Lawmakers serving on the legislature’s Transportation Committee yesterday passed a resolution requiring that ticket prices for the high-speed rail be frozen, and warned they would refuse to review the Ministry of Transportation and Communications’ budget proposals if Taiwan High Speed Rail Corp (THSRC) insisted on raising prices as planned.
THSRC chairman Ou Chin-der (歐晉德) said the decision to raise prices had been approved by the company’s board of directors, and was to take effect on Tuesday.
The company cannot disobey the Company Act’s (公司法) regulations by accepting the committee’s resolution, he said.
The committee had postponed its scheduled Monday meeting to review THSRC’s price hike plan until yesterday because Ou was not present. The committee members also held Ou in contempt of the legislature and asked that he be replaced.
In his presentation to the committee, Ou first bowed and apologized for the inconvenience to the legislature caused by his recent overseas trip. He reiterated that raising prices is the only way to ensure that the high-speed rail’s finances are sustainable.
“Nobody likes to pay more for the high-speed rail tickets, including me,” Ou said. “However, I must make sure that the high-speed rail can continue to operate. You know our electricity costs will increase by NT$400 million [US$13.56 million] this year. Our royalties to the government will also increase by NT$1.6 billion. If we are not allowed to extend the concession we have on the high-speed rail, we will soon face a much bigger crisis based on the current rate of depreciation.”
Although the company has made a profit in the past three years, it still had accumulated losses totaling about NT$60 billion, he said.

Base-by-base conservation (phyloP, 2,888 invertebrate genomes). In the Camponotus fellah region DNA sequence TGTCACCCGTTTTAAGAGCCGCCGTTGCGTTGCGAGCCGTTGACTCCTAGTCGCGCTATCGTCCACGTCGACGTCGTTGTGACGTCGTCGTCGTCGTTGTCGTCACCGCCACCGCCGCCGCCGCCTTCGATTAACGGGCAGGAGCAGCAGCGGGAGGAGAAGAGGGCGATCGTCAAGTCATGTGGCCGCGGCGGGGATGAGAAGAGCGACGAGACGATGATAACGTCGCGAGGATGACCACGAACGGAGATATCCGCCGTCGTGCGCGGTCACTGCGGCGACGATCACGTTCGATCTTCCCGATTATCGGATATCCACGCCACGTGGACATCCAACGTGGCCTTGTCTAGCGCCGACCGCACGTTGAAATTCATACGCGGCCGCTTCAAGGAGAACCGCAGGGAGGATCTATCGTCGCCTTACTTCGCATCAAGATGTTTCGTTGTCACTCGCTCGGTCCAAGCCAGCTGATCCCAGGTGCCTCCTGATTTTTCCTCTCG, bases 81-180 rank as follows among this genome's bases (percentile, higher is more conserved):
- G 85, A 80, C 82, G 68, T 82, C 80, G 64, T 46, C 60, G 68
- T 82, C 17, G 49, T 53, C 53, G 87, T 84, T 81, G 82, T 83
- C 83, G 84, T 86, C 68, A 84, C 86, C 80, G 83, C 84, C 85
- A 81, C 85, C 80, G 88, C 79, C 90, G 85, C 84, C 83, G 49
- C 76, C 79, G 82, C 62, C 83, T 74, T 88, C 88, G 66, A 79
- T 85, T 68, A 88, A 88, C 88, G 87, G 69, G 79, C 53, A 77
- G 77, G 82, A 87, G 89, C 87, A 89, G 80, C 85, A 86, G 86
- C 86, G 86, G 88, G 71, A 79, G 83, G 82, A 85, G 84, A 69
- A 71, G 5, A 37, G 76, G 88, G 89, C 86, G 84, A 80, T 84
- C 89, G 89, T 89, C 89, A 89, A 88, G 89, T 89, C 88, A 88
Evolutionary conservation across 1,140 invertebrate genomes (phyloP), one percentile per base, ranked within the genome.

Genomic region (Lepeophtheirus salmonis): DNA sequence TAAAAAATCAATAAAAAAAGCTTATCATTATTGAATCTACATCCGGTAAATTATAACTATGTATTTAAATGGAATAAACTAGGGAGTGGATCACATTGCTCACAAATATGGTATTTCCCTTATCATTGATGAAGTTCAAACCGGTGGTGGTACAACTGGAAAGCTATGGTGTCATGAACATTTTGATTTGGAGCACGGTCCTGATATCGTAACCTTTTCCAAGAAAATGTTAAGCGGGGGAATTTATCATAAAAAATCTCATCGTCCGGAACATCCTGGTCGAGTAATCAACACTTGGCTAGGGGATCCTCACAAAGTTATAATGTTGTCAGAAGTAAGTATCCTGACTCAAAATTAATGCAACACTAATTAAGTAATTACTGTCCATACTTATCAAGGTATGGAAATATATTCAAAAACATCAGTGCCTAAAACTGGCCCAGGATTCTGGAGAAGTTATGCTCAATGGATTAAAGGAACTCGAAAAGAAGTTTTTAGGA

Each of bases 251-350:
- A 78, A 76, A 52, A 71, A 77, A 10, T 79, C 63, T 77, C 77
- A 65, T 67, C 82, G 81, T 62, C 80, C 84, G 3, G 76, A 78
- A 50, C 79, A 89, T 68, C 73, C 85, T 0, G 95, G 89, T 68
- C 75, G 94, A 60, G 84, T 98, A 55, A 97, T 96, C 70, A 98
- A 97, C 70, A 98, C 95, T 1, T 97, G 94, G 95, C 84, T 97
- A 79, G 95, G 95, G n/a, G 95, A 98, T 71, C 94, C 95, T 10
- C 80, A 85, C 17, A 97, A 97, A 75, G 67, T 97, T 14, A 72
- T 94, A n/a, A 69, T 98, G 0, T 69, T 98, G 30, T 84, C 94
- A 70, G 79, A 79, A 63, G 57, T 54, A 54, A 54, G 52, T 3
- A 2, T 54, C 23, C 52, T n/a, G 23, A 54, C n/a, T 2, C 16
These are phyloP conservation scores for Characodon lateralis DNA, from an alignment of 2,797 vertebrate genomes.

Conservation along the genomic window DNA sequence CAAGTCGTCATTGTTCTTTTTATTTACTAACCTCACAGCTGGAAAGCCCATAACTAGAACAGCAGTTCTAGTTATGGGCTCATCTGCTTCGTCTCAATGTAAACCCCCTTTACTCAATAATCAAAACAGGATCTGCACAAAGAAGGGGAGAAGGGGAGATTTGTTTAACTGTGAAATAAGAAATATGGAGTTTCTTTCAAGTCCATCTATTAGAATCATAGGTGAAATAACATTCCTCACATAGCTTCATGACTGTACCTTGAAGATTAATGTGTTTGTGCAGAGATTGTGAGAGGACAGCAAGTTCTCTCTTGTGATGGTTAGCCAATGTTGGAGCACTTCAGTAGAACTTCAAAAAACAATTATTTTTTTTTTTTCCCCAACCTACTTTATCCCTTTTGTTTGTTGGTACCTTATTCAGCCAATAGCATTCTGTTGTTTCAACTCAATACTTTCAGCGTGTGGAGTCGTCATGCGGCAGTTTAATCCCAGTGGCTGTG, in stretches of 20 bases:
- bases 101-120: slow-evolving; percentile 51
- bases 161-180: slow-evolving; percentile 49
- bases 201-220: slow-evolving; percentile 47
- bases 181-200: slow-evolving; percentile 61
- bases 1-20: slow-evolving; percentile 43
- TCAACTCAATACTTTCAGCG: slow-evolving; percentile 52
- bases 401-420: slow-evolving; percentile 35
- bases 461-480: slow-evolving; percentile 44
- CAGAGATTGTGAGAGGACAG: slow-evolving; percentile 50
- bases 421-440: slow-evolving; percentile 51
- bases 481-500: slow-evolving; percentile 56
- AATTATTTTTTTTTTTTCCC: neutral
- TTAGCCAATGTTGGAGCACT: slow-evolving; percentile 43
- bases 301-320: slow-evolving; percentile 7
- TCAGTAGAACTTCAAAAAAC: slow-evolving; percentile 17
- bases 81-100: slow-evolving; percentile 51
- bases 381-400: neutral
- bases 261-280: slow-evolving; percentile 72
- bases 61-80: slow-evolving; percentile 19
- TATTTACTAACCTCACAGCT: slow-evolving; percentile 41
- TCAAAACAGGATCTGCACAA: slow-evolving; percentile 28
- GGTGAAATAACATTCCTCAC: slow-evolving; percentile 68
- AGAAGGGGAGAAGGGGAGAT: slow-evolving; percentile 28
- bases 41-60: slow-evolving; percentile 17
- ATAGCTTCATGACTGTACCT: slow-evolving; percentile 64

The company had borrowed about NT$500 billion to build the rail system, which it must recoup within its 35-year concession period, he said.
Democratic Progressive Party (DPP) Legislator Lee Kun-tse (李昆澤) said THSRC is a state-run corporation disguised as a private firm. Its price hike would be like torrential rain that causes mudflows that destroy people’s lives, he said.
Lee said the company should try to increase its passenger volume and offer more discounts for off-peak-hour trains before resorting to raising ticket prices.
Chinese Nationalist Party (KMT) Legislator Lin Kuo-cheng (林國正) said that THSRC was only able to relieve its financial burden through the government’s assistance.
The interest on THSRC’s loans has dropped from NT$17.5 billion to NT$8.7 billion, while annual depreciation has fallen from NT$20 billion to NT$11 billion, Lin said.
Given that the company was able to turn a substantial profit in the past three years and the nation is suffering from a weak economy, the company should not raise prices, Lin said.
DPP Legislator Tsai Chi-chang (蔡其昌) said THSRC’s proposal to extend its concession period was not the only way to solve its financial problems, and the ministry should consider ticket prices as well.
“If the company decides to raise ticket prices, it should not be allowed to extend the concession period,” he said.